President Joe Biden is hosting Greek prime minister Kyriakos Mitsotakis in the Oval Office today, but this is no ordinary visit. The Biden-Mitsotakis meeting showcases Greece’s enhanced role as one of Washington’s closest allies, with U.S.-Greece cooperation advancing American foreign policy objectives across Southern Europe, the Middle East, and North Africa.
Underscoring this historic visit will be Mitsotakis’ address to a joint session of Congress at the invitation of Speaker Nancy Pelosi—a rare honor reserved for prominent international leaders—and the first ever to Congress by a Greek prime minister. The timing of Mitsotakis’ visit comes at a critical moment, as the largest conflict in Europe since World War II rages in Ukraine. Mitsotakis has burnished Greece’s Atlanticist credentials, voting to sanction Russia, sending weapons to Ukraine at considerable domestic political cost, and expelling Russian diplomats suspected of espionage.
Greece is a small country in terms of territory and population, yet its outsized impact on world history, culture, and civilization has shaped the values that define America’s constitutional republic. Thus, the joint session also celebrates the bicentennial of Greece’s 1821 declaration of independence from the Ottoman Empire, and the shared Western ideals of freedom, democracy, and respect for human rights.
Indeed, U.S.-Greece diplomatic relations have never been better. Last week, Athens ratified the U.S.-Greece Mutual Defense Cooperation Agreement, extending the current agreement by five years and solidifying and expanding the U.S. military presence in Greece under the Strategic Dialogue launched by President Donald Trump and continued by President Biden. Greece’s northern port of Alexandroupolis, near the Dardanelles Straits entry to the Black Sea, is taking on a significant role in America’s forward defense footprint. The port is now a U.S. and NATO defense hub, hosting the largest-ever U.S. military shipment in support of Operation Atlantic Resolve, to deter and defend against regional aggression and augment NATO’s air, ground, and naval presence in the eastern Mediterranean and Black Sea regions. Alexandroupolis is also becoming a key energy hub in Europe, with a new liquefied natural gas (LNG) facility set to expand the gas supply grid for Europe and reduce reliance on Russian energy.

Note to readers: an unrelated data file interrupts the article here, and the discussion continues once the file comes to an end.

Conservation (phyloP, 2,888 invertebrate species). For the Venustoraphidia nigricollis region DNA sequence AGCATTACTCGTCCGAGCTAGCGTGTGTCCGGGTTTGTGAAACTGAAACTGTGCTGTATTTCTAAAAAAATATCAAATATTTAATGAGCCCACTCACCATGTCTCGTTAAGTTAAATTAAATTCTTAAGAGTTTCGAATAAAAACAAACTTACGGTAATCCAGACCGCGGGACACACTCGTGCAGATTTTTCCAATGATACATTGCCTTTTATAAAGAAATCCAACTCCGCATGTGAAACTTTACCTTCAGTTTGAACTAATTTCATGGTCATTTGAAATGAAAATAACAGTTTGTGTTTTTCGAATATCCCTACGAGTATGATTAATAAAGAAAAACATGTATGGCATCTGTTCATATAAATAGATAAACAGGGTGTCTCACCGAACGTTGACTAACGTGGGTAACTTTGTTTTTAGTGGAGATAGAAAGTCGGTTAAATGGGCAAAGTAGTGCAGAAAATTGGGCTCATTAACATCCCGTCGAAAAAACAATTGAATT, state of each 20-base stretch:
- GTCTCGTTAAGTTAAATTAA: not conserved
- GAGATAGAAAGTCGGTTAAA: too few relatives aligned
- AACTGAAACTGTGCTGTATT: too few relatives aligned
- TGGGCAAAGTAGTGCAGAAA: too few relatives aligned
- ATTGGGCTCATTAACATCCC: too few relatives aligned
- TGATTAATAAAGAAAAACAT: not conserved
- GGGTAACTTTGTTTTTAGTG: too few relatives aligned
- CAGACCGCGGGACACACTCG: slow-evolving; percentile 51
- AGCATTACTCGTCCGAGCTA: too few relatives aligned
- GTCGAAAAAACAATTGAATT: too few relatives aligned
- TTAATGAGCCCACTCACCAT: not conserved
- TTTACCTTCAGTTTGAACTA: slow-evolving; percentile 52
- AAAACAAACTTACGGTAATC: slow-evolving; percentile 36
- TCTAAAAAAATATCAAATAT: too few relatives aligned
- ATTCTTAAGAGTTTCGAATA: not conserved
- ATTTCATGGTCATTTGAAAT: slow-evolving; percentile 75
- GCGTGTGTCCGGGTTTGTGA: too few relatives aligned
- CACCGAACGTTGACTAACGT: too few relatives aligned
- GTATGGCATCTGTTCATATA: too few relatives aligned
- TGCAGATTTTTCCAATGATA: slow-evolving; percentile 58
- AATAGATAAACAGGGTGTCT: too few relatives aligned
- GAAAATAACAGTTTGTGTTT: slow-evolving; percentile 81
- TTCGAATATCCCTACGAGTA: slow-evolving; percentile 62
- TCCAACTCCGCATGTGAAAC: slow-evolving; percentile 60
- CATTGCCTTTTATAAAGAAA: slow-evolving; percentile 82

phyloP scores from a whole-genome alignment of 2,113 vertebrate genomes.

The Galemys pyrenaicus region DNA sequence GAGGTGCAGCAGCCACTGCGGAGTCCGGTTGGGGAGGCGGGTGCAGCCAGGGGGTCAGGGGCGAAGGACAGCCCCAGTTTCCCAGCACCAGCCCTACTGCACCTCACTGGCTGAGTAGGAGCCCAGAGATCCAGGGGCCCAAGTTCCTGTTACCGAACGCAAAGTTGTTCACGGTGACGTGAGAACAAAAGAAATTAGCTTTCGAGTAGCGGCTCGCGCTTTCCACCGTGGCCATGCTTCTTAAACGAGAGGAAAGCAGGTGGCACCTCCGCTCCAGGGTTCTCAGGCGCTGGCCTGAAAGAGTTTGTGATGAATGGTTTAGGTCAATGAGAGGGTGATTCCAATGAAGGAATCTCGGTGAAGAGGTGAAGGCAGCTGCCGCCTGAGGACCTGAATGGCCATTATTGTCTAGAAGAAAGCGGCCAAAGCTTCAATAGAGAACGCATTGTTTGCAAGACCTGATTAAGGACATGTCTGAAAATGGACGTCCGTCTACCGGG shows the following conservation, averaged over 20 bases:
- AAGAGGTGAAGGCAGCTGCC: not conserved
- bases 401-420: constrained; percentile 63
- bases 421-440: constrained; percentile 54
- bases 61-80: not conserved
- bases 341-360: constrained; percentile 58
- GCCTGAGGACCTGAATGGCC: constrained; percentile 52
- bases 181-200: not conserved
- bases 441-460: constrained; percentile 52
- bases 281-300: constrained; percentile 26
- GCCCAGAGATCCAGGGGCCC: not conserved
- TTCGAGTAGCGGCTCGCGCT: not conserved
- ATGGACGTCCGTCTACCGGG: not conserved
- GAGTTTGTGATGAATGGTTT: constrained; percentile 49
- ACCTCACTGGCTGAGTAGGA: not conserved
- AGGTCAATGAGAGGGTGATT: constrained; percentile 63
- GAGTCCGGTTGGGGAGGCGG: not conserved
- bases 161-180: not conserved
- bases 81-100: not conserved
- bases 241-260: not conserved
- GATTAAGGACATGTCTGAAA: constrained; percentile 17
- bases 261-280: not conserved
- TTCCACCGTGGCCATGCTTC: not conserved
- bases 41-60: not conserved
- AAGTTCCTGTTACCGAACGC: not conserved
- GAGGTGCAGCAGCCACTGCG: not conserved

Greece’s heightened defense and energy roles posture Athens to defend the Aegean and Eastern Mediterranean as well as to cooperate with NATO allies Turkey, Bulgaria, and Romania to constrain Russian naval and air forces in the Black Sea. Greece is a strong advocate of European Union accession for Western Balkan countries, to boost the regional economy, advance democratic reforms, and combat malign Russian influence, especially in Serbia, Bosnia-Herzegovina, Kosovo, and Montenegro.
The United States greatly benefits from Greece’s network of strategic alliances beyond Europe’s borders. Despite the lack of White House support for the EastMed natural gas pipeline project, the 3+1 mechanism of Cyprus, Greece, Israel—the three most democratic states in the Eastern Mediterranean—along with the United States, represents a key cooperation framework in trade, technology, energy security, counterterrorism, and interconnectivity in an extremely volatile region.
Greece is strengthening ties to the Persian Gulf as well, hosting a Saudi Air Force exercise on Crete and a diplomatic gathering called the “Philia Forum,” including Bahrain, Saudi Arabia, and the United Arab Emirates (UAE) as well as Egypt and Cyprus. In 2021, Greece deployed a Patriot battery along with 130 troops for operations in Saudi Arabia, and concluded a military cooperation agreement with the UAE.
Two major hurdles—the unresolved Cyprus problem and Turkey’s challenges of Greek sovereignty in the Aegean Sea—present perilous dilemmas for the region. While the war in Ukraine highlights U.S. and NATO efforts to keep Turkey in the Western camp, heightened Turkish-Greek tensions are counterproductive for the security alliance. Ankara is seeking to mend fences in its immediate periphery, with Egypt, UAE, and Israel, but has been escalating direct overflights of Greek islands in recent weeks. Greece and Turkey have a long and troubled history, and nearly came to blows over maritime disputes in the Aegean in 2020, as they nearly did in 1976, 1987, and 1996. These sovereignty disputes are not Washington’s alone to help resolve. Greece’s key NATO allies, such as France, Germany, and the United Kingdom, also have important roles in resolving conflicts in Southern Europe.
The Ukraine crisis clearly emphasizes the criticality of continued stability, security, and cooperation on NATO’s southern flank. Prime Minister Mitsotakis’ visit presents an opportunity to elevate these regional and functional issues to Biden, the U.S. Congress, and the American public. Washington can use its indispensable influence carefully to reinforce this key alliance and dial down regional tensions where solidarity within NATO is of the utmost importance, and where its seams are under greatest stress.
Dr. Jake Sotiriadis is Director of the Center for Futures Intelligence at National Intelligence University and an Air Force Intelligence Officer
John Sitilides is a geopolitical strategist at Trilogy Advisors and diplomacy consultant to the State Department under a U.S. government contract.
The views expressed in this article are those of the authors and do not reflect official positions of the US government.